Euro, stocks unsettled by Greek debt crisis

NEW YORK Tue Feb 14, 2012 5:03pm EST

Traders talk in front of a screen showing an index at Madrid's Bourse February 14, 2012. REUTERS/Sergio Perez

Traders talk in front of a screen showing an index at Madrid's Bourse February 14, 2012.

Credit: Reuters/Sergio Perez

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NEW YORK (Reuters) - The euro and world stocks retreated on Tuesday on fresh concerns over Greece's bailout, but U.S. stocks rebounded late in the session to end flat on news of Athens' plans to deliver a letter of commitment soon to its international lenders.

U.S. stocks rebounded from negative territory, with the Dow and Nasdaq ending slightly higher after a Greek government source said conservative party leader Antonis Samaras is expected to deliver the letter on Wednesday morning.

Stocks had faltered earlier as weak U.S. retail sales gave investors pause about an equity rally that pushed the benchmark Standard & Poor's 500 Index to almost a seven-month high on Monday.

News that euro zone finance ministers had dropped plans for a special face-to-face meeting on Wednesday to finalize a 130 billion euro bailout for Greece and had opted instead to hold a conference call weighed on the market.

The S&P 500 had gained more than 25 percent from its recent low in early October, leading investors to question how much further the rally can run, especially in the face of the still-simmering European debt crisis.

Bank shares, which have been a barometer of investor sentiment toward Greece and the European debt crisis, fell. The KBW index of banking shares .BKX slid almost 0.5 percent.

"Greece is still very unsettled, and it makes perfect sense people are taking money out of financials," Ken Polcari, managing director at ICAP Equities in New York, said before news of the commitment letter spread across markets.

The January U.S. retail sales data curbed the appetite for risky assets and added to concerns following Moody's credit downgrade late Monday on six euro zone countries and its credit warning on France, Britain and Austria.

U.S. retail sales increased 0.4 percent last month, the Commerce Department said, less than the 0.7 percent rise expected by economists polled by Reuters.

Yet core retail sales, which exclude autos, gasoline and building materials, climbed 0.7 percent. The S&P retail index .RLX edged up to its highest on record and closed up 0.3 percent, slightly off the day's high. It had fallen earlier.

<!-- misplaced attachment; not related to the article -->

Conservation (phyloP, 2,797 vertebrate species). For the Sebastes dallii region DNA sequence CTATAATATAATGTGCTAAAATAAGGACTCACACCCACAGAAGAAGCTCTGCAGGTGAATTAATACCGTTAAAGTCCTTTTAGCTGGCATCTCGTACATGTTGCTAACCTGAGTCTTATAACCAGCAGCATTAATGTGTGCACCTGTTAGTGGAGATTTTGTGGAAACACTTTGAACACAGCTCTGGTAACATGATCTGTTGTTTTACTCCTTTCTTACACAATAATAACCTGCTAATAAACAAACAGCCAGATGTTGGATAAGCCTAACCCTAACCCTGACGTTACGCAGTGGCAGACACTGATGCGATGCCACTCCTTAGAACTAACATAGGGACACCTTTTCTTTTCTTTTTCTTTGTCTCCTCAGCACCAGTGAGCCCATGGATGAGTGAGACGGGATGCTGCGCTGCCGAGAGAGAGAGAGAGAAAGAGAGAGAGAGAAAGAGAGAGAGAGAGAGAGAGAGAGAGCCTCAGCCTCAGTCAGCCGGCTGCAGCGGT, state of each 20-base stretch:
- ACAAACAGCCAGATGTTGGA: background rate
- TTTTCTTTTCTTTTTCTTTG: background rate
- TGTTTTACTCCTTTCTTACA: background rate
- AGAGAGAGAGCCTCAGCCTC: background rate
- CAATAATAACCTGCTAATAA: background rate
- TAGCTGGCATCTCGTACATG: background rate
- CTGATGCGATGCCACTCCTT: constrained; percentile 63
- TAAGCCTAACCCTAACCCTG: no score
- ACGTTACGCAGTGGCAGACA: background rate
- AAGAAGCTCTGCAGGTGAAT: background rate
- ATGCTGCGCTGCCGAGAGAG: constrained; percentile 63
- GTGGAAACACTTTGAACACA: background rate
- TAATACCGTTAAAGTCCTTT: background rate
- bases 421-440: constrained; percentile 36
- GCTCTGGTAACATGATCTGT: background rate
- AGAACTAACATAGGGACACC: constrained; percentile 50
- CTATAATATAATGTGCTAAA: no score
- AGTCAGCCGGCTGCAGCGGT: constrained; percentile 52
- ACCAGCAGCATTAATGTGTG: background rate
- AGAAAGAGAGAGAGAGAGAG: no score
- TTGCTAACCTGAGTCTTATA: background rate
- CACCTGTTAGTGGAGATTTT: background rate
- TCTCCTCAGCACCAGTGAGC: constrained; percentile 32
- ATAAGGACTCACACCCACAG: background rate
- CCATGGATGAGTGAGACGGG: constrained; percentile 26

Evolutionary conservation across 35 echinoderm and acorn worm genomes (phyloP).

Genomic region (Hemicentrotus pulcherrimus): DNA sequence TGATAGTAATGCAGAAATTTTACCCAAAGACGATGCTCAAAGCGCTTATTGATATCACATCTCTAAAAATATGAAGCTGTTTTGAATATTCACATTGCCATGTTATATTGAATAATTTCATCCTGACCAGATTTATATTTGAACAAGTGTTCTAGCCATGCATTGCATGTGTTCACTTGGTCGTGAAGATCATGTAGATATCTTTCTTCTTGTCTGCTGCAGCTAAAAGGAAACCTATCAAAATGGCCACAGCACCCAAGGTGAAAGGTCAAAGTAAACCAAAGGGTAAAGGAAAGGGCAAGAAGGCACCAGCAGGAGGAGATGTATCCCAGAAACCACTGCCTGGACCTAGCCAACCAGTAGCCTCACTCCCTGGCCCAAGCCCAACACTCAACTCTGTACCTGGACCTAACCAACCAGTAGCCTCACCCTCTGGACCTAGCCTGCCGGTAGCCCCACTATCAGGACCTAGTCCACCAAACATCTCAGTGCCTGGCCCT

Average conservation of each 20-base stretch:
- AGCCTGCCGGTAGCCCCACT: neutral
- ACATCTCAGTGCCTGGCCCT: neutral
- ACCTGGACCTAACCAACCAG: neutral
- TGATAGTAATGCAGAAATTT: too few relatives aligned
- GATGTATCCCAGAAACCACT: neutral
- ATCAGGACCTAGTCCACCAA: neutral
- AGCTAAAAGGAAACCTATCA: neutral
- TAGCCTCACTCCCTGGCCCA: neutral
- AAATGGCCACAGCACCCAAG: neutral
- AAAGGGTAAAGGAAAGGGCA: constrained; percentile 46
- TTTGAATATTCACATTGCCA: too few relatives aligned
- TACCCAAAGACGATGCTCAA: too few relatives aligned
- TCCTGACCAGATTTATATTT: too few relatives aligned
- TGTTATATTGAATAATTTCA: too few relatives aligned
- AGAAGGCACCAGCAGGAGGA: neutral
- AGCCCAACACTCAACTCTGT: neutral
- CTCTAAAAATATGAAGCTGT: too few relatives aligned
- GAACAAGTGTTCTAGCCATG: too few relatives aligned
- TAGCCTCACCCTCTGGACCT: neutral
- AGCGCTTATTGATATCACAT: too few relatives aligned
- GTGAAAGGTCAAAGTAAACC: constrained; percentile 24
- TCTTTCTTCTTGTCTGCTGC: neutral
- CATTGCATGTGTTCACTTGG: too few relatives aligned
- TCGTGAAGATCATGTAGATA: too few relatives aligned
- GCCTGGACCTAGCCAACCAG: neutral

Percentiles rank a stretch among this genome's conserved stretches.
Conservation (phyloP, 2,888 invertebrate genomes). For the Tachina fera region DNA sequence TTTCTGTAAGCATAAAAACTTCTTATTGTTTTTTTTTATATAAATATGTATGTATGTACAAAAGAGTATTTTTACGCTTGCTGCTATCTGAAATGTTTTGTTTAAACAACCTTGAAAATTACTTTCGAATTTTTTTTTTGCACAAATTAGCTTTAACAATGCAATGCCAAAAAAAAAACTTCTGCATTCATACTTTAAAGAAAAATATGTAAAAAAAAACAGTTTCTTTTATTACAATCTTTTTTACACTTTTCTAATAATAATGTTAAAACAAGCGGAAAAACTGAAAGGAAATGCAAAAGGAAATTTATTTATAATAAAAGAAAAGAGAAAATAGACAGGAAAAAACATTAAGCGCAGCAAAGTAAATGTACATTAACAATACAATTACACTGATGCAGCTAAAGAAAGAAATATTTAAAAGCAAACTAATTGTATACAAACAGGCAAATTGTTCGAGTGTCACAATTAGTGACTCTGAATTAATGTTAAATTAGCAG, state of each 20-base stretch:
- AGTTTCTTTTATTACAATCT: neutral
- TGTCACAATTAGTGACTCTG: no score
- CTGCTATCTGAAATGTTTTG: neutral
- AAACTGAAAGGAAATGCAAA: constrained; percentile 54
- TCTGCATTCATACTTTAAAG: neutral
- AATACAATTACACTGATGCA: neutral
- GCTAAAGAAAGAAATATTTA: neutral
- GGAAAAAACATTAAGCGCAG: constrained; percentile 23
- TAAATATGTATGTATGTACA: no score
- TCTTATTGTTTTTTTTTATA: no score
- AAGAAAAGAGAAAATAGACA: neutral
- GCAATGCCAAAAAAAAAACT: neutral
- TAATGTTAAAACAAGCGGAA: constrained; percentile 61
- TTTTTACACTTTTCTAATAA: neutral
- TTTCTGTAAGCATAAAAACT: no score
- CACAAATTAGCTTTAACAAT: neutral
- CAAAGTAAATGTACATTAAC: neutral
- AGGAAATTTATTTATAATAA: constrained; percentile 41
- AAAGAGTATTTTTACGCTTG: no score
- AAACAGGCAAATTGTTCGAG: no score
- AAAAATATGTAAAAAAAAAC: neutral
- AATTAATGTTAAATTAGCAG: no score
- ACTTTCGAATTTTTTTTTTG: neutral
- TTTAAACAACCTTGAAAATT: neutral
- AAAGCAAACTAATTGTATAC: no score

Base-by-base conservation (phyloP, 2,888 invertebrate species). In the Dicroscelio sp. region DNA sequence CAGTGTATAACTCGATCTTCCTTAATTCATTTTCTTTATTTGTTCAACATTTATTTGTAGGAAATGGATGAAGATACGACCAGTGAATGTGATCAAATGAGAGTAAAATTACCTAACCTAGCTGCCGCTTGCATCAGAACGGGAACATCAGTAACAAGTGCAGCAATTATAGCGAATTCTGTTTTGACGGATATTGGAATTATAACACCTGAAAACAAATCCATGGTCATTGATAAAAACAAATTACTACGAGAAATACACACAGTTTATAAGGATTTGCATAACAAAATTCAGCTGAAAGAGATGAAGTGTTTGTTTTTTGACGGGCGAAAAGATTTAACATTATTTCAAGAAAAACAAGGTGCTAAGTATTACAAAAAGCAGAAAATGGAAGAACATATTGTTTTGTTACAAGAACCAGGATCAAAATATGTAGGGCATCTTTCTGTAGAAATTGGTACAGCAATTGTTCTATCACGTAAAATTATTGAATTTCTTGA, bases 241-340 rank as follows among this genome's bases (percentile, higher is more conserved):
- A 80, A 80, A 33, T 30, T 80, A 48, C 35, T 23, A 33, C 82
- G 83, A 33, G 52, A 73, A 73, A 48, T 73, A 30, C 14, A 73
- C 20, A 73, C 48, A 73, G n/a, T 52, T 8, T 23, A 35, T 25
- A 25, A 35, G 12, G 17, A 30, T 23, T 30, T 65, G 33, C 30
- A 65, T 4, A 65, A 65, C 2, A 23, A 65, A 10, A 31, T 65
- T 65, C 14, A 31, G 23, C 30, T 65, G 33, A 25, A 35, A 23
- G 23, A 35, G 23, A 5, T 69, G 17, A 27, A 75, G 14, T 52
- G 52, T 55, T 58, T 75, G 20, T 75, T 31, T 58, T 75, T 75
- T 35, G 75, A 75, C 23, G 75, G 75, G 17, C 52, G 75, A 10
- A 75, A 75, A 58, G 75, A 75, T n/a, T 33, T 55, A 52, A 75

The euro extended losses against the U.S. dollar after the data, while government debt posted slight gains. The single currency fell 0.6 percent to $1.3117.

The dollar hit a multi-month high against the yen after the Bank of Japan boosted its asset-buying program.

The Dow Jones industrial average .DJI closed up 4.24 points, or 0.03 percent, at 12,878.28. The Standard & Poor's 500 Index .SPX fell 1.27 points, or 0.09 percent, to 1,350.50. The Nasdaq Composite Index .IXIC added 0.44 point, or 0.02 percent, to end at 2,931.83.

The broad MSCI all-country world equity index .MIWD00000PUS slid 0.6 percent to 325.09, while the FTSEurofirst 300 index .FTEU3 of top European shares closed down 0.2 percent at 1,069.75.

Early in the session European shares fell in response to the Moody's warnings and downgrades. But they briefly rebounded after data on economic sentiment in Germany, Europe's largest economy, bolstered hopes that the country was returning to growth.

But the sovereign debt crisis weighed on markets.

"We see more scope for the market to scale back a bit these high expectations regarding a very smooth implementation of the Greek package," said David Schnautz, interest rate strategist at Commerzbank in London.

The benchmark 10-year U.S. Treasury note was up 11/32, the yield at 1.94 percent.

The dollar hit a multi-month high against the yen after the Bank of Japan boosted its asset-buying program. The dollar traded as high as 78.50 yen, surging more than 1 percent to its strongest since November 1, according to data from Reuters.

The BoJ's boost to its asset-buying "played up concerns about the outlook for the Japanese economy," said Joe Manimbo, senior market analyst with Travelex Global Payments in Washington. "That could keep the door open for further easing down the road."

Brent crude oil settled up 23 cents at $118.16 after initial declines, while U.S. crude futures settled down 17 cents at $100.74, retreating from initial gains.

U.S. gold futures for April delivery settled down $7.20 at $1,717.70.

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